To enjoy a lifetime of great health, get moving
Written by Alison Hammond, a dietetic intern at UK Markey Cancer Center.
It is no secret that the United States has seen an increase in the average body weight of its population over the last 30 years. That weight increase has been associated with a rise in a variety of chronic diseases, including many different types of cancer.
To control weight, it’s important to learn a weight range that is healthy for your body size and stay within that window. The American Cancer Society recommends maintaining a body mass index (BMI) between 18.5 and 24.9. If you’re interested in knowing your BMI, check out the Centers for Disease Control and Prevention’s Adult BMI Calculator at CDC.gov.
Excess body fat is linked to inflammation and decreased immune system response, which has been linked to cancer. Because of this, the American Cancer Society recommends people maintain a healthy weight throughout their lives.
One way to manage weight is through increased physical activity, which has been shown to help regain pre-treatment fitness and health in cancer survivors. The American Heart Association provides specific weekly recommendations titled “Fit in 150+”.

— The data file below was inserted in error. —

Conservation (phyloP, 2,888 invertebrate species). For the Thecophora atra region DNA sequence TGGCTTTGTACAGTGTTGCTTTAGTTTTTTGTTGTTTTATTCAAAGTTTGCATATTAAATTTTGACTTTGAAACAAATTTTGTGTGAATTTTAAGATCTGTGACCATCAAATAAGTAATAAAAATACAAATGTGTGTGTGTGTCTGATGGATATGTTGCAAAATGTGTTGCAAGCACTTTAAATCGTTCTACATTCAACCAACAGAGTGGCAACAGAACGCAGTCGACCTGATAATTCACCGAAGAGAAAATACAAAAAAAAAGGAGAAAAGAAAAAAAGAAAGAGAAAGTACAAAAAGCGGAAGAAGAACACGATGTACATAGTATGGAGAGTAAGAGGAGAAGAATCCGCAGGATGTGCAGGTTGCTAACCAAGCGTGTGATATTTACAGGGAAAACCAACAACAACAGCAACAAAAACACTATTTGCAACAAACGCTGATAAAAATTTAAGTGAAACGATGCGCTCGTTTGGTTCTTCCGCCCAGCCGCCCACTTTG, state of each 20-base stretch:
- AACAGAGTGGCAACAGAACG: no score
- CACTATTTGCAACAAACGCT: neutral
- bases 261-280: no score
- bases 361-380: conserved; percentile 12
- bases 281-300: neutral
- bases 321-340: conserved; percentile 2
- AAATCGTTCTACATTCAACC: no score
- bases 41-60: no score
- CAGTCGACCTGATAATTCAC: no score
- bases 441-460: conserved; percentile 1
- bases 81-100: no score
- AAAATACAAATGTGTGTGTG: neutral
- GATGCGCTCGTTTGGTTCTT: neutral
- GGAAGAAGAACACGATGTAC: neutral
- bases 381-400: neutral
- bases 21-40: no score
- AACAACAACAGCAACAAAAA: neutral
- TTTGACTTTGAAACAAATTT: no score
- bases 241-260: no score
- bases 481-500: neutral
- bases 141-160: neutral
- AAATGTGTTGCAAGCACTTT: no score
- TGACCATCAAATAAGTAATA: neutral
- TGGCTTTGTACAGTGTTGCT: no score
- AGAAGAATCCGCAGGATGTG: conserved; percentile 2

Fit in 150+ recommends 150 minutes of moderate-intensity aerobic activity per week, or 75 minutes of vigorous-intensity aerobic activity.
Here are some ideas to increase physical activity. You’ll notice not all of them would be considered stereotypical exercise, but they’re still great for your health:
Moderate-Intensity Aerobic Activity
- Brisk walk or bike to the grocery store
- Heavy housework like mopping and washing windows
- Mowing the lawn
- Doubles tennis
- Water aerobics
Vigorous-Intensity Aerobic Activity
- Jogging & running
- Basketball, soccer, singles tennis
- Swimming laps
- Heavy shoveling
- Hiking uphill
The great thing about these exercise recommendations is that they can be achieved through a wide variety of activities. Most importantly, just get up and move! The key is to spread activity throughout the day by moving more and sitting less. Additionally, the American heart Association notes the importance of working on muscle use by including strength-training activities, not just cardio.
For additional information regarding diet and nutrition for cancer patients at UK Markey Cancer Center, please call 859-323-2798 and ask to speak with a registered dietitian.
This content was produced by UK HealthCare Brand Strategy.